Inside The Feud Between Mark Zuckerberg And Elon Musk

Elon Musk turned heads on April 25, 2022, when he purchased Twitter for an extravagant amount of money — $44 billion, as Reuters reports. Musk is the owner of Tesla Motors, The Boring Company, SpaceX, and OpenAI, but when he isn't running his companies, he loves to take to Twitter to air his thoughts (via USA Today). He has sent out lots of tweets on his favorite platform musing on his ideas for the service, like adding an edit button to tweets. And Musk hasn't been shy about criticizing tech giants who came before him. He and Mark Zuckerberg, the owner of Instagram, WhatsApp, and Meta (also known as Facebook), have traded words over their own big ideas for their social media platforms (via Investopedia).

Here are the details behind the multi-year feud between Facebook CEO Mark Zuckerberg, with a net worth of $40 billion, and Elon Musk, the richest man in the world, who has a net worth of $273 billion (per Investopedia).

Two billionaires feud

What could these two tech billionaires have to fight about? As Insider reports, it seems like Musk and Zuckerberg's longstanding feud started around 2016. SpaceX, one of Musk's business ventures, was all set to launch a rocket into space — and bring one of Zuckerberg's Facebook AMOS-6 satellites along for the ride.

If it worked, Facebook would have been able to provide internet connections across the continent of Africa. But the SpaceX rocket actually exploded instead — and the AMOS-6 satellite was completely destroyed. Zuckerberg expressed his unhappiness about the event on Facebook, of which he is the founder and CEO. 

Zuckerberg wrote in a 2016 Facebook post after the rocket launch that he was "deeply disappointed to hear that SpaceX's launch failure destroyed our satellite," since it could have improved communications across the entirety of Africa. Then, in 2017, Musk and Zuckerberg traded barbs over artificial intelligence (AI), as Gadgets360 reports.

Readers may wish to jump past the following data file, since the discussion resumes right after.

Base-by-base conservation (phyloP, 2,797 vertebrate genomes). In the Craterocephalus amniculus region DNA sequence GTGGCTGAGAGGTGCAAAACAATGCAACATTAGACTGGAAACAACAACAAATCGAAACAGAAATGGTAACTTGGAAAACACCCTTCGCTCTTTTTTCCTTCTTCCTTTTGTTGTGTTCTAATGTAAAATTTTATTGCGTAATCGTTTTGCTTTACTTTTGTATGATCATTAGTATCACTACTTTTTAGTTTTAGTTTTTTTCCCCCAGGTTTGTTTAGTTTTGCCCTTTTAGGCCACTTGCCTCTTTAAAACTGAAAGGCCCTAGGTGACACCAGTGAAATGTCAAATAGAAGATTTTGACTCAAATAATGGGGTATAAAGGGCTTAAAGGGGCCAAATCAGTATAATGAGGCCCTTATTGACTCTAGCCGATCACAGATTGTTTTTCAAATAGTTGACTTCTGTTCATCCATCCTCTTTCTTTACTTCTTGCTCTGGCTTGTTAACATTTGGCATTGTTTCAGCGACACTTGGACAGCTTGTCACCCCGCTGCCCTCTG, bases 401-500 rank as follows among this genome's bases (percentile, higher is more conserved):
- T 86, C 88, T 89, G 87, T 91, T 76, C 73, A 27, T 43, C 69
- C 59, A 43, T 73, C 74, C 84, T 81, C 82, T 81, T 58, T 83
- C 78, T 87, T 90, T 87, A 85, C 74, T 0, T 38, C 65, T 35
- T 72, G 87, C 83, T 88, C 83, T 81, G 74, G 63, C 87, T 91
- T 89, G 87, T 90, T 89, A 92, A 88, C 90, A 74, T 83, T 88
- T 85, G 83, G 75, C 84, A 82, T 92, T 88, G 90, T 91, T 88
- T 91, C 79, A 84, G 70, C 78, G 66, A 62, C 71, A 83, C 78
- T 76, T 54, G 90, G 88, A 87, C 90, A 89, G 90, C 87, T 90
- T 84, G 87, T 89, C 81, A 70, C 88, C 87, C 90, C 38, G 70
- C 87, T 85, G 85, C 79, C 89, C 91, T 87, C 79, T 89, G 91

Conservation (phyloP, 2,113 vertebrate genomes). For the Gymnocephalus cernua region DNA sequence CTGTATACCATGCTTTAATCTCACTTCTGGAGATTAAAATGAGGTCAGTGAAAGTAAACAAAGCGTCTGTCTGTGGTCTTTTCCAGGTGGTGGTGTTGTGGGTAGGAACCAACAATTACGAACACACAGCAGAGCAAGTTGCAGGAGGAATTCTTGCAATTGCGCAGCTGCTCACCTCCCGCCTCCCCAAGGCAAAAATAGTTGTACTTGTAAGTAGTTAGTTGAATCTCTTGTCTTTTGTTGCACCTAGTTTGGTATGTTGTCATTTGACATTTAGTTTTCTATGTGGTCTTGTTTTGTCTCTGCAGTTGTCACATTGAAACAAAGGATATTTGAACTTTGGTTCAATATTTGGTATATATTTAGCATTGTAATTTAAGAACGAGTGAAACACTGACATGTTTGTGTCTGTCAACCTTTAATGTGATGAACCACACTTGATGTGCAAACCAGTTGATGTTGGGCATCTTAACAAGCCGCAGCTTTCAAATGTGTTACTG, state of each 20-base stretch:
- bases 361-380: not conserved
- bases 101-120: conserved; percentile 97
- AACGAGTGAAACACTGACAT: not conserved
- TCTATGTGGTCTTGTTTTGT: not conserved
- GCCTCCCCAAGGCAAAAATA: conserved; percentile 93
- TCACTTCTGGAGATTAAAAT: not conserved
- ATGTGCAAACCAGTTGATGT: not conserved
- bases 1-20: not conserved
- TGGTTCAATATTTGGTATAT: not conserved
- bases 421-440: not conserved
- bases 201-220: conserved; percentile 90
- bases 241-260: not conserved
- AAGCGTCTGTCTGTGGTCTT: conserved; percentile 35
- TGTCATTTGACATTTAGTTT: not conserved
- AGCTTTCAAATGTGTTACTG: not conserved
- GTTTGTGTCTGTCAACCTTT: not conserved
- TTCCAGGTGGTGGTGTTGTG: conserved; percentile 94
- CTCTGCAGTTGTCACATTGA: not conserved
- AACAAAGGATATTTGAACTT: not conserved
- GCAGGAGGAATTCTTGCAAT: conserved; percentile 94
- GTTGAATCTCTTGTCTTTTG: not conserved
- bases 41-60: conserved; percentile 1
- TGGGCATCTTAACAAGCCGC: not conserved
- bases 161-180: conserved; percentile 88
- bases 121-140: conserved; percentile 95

Squabble over AI

Musk painted a potentially terrifying future of AI, saying he had seen advanced versions that worried him, per Gadgets360. And, he said, he thought people would remain unconcerned about AI until it someday becomes a killing machine.

Per Axios, Zuckerberg replied back to Musk indirectly during a Facebook Live session, saying, "I think people who are naysayers and try to drum up these doomsday scenarios — I just, I don't understand it. It's really negative and in some ways, I actually think it is pretty irresponsible."

Musk didn't take this criticism lying down: he wrote back on Twitter that he and Zuckerberg had discussed it. "I've talked to Mark [Zuckerberg] about this. His understanding of the subject is limited," Musk tweeted out.

On the morning of March 23, 2018, Musk went on a tweetstorm; he first replied to a user who wrote to Musk, "Delete SpaceX page on Facebook if you're the man?" (per Twitter).

The March 2018 tweetstorm

Elon Musk replied seven minutes later, saying he didn't know there was a Facebook page for the brand — and affirming it would be deleted (via Twitter).

As he continued the March 23, 2018 tweetstorm, a Twitter user reminded followers of the 2016 SpaceX rocket explosion. In a tweet, the user described it as when "@elonmusk blew up Mark Zuckerberg's satellite." Musk apparently saw the post, and tweeted in reply, "​​Yeah, my fault for being an idiot. We did give them a free launch to make up for it and I think they had some insurance."